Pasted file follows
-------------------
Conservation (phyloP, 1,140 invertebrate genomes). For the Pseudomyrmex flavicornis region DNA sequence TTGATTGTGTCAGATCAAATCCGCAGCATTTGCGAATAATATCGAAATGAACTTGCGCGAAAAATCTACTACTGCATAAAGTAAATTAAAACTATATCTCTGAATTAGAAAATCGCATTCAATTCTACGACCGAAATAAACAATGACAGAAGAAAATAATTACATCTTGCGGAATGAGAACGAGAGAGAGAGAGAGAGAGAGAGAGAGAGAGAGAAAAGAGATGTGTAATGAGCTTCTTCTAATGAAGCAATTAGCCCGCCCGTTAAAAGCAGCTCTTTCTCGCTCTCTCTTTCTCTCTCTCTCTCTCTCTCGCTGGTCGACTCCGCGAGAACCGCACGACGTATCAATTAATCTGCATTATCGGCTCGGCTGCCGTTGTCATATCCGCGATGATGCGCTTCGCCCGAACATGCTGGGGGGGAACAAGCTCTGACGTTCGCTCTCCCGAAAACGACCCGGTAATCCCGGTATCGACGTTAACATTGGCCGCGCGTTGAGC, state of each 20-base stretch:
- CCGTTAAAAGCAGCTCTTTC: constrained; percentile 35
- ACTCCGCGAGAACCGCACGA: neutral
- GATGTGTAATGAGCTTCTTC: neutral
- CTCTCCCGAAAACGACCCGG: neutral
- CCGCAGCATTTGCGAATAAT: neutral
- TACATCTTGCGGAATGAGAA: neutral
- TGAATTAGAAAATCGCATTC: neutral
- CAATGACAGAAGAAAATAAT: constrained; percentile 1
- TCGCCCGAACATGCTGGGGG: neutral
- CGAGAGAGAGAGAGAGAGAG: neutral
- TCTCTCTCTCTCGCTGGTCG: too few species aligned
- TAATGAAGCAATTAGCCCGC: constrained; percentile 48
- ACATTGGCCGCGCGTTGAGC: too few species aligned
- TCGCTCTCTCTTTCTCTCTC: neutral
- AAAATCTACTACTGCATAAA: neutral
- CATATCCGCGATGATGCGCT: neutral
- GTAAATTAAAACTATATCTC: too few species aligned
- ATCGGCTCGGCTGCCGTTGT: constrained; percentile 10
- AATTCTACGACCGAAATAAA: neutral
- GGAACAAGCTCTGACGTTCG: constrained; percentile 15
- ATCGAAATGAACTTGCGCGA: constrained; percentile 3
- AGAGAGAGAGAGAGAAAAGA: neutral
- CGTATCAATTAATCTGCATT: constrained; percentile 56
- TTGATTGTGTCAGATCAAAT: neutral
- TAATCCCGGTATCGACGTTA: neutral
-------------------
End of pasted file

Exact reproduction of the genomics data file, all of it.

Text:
Conservation (phyloP, 1,140 invertebrate genomes). For the Pseudomyrmex flavicornis region DNA sequence TTGATTGTGTCAGATCAAATCCGCAGCATTTGCGAATAATATCGAAATGAACTTGCGCGAAAAATCTACTACTGCATAAAGTAAATTAAAACTATATCTCTGAATTAGAAAATCGCATTCAATTCTACGACCGAAATAAACAATGACAGAAGAAAATAATTACATCTTGCGGAATGAGAACGAGAGAGAGAGAGAGAGAGAGAGAGAGAGAGAGAAAAGAGATGTGTAATGAGCTTCTTCTAATGAAGCAATTAGCCCGCCCGTTAAAAGCAGCTCTTTCTCGCTCTCTCTTTCTCTCTCTCTCTCTCTCTCGCTGGTCGACTCCGCGAGAACCGCACGACGTATCAATTAATCTGCATTATCGGCTCGGCTGCCGTTGTCATATCCGCGATGATGCGCTTCGCCCGAACATGCTGGGGGGGAACAAGCTCTGACGTTCGCTCTCCCGAAAACGACCCGGTAATCCCGGTATCGACGTTAACATTGGCCGCGCGTTGAGC, state of each 20-base stretch:
- CCGTTAAAAGCAGCTCTTTC: constrained; percentile 35
- ACTCCGCGAGAACCGCACGA: neutral
- GATGTGTAATGAGCTTCTTC: neutral
- CTCTCCCGAAAACGACCCGG: neutral
- CCGCAGCATTTGCGAATAAT: neutral
- TACATCTTGCGGAATGAGAA: neutral
- TGAATTAGAAAATCGCATTC: neutral
- CAATGACAGAAGAAAATAAT: constrained; percentile 1
- TCGCCCGAACATGCTGGGGG: neutral
- CGAGAGAGAGAGAGAGAGAG: neutral
- TCTCTCTCTCTCGCTGGTCG: too few species aligned
- TAATGAAGCAATTAGCCCGC: constrained; percentile 48
- ACATTGGCCGCGCGTTGAGC: too few species aligned
- TCGCTCTCTCTTTCTCTCTC: neutral
- AAAATCTACTACTGCATAAA: neutral
- CATATCCGCGATGATGCGCT: neutral
- GTAAATTAAAACTATATCTC: too few species aligned
- ATCGGCTCGGCTGCCGTTGT: constrained; percentile 10
- AATTCTACGACCGAAATAAA: neutral
- GGAACAAGCTCTGACGTTCG: constrained; percentile 15
- ATCGAAATGAACTTGCGCGA: constrained; percentile 3
- AGAGAGAGAGAGAGAAAAGA: neutral
- CGTATCAATTAATCTGCATT: constrained; percentile 56
- TTGATTGTGTCAGATCAAAT: neutral
- TAATCCCGGTATCGACGTTA: neutral